19. Ben Folds Five, Whatever and Ever Amen (Sony 550, 1997)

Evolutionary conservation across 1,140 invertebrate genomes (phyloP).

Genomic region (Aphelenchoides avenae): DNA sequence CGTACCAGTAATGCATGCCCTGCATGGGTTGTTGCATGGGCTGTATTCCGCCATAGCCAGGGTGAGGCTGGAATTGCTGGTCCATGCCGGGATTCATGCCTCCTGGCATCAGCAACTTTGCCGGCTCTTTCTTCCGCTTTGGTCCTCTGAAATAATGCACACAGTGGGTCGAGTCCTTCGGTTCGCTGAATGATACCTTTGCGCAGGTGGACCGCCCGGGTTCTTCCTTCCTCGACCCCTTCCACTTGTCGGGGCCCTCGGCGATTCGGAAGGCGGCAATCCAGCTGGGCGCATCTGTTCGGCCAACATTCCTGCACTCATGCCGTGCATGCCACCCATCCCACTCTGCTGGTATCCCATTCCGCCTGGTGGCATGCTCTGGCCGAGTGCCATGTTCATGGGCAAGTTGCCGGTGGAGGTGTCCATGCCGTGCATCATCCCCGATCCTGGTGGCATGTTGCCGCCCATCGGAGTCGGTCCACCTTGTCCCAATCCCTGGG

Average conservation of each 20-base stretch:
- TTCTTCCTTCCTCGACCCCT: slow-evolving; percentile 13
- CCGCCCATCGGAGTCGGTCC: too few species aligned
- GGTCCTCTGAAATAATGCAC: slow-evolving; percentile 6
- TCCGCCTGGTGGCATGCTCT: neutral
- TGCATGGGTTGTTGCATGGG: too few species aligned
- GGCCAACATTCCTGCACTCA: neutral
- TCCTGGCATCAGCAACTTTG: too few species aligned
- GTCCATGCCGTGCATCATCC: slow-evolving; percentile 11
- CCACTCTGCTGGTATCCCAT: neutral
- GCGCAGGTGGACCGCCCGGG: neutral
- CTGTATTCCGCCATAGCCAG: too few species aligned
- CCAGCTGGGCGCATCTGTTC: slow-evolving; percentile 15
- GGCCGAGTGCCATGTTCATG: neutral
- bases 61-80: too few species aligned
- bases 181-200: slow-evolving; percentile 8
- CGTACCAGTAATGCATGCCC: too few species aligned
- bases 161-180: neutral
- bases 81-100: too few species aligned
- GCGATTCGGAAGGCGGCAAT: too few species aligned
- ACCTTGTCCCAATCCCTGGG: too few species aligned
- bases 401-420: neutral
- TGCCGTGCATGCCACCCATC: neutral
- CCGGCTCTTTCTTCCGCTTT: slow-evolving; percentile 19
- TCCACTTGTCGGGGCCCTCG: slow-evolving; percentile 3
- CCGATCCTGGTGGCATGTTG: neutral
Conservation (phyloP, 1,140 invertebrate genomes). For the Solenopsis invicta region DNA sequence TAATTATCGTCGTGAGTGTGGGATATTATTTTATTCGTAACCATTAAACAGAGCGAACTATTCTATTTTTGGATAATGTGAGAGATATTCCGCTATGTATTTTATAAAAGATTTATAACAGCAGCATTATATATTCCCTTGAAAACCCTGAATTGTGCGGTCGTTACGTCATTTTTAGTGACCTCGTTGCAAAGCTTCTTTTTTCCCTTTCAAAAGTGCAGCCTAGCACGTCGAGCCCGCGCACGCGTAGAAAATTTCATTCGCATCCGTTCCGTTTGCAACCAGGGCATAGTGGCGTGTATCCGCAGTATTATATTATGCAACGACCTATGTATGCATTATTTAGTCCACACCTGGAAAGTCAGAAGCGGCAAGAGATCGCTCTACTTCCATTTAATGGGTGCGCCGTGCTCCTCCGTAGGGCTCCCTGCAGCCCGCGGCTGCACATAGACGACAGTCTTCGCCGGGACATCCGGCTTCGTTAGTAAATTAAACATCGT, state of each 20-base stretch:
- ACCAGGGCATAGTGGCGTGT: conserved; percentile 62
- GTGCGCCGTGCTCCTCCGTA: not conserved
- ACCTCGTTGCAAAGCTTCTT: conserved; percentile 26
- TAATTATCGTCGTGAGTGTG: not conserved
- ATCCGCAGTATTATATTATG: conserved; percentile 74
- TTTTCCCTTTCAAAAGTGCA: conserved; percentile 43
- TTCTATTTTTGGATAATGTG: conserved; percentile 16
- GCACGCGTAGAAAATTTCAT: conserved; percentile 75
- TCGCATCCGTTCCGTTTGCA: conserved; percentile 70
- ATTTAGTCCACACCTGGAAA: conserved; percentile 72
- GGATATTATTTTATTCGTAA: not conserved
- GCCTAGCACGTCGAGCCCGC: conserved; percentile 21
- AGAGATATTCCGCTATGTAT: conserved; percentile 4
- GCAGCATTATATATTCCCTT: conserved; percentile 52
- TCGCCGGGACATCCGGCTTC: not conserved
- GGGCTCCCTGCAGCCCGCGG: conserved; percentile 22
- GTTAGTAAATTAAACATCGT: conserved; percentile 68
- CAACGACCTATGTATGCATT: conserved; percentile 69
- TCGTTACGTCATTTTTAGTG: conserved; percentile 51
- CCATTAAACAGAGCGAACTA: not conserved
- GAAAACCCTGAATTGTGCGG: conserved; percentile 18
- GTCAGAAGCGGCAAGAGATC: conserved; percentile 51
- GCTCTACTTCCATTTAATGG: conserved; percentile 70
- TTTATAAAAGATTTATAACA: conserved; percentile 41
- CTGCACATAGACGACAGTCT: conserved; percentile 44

Imagine trying to explain Ben Folds to future generations: "Yeah, this piano man could've stayed in Chapel Hill and earned his graduate degree in musical theory. Instead, he had the gall to unapologetically sound like early '70s Elton John and Billy Joel when everyone was listening to Stone Temple Pilots and Bush!" (Inevitable response: "You mean that Bush was a rock star before he became president?"). Often accused of being insincere or too clever for his own good, Folds had the talent and tunes to answer his detractors. His second album also showed he had enough depth and finesse to pull off those lofty comparisons. True, attention-grabbers like "Song For The Dumped" could be crude (if riotous and adequately cathartic), but more thoughtful, pensive numbers like "Selfless, Cold and Composed" and "Evaporated" and the somber, poignant "Brick" (a surprise hit ballad) still reveal the honest, vulnerable soul behind the smart-ass.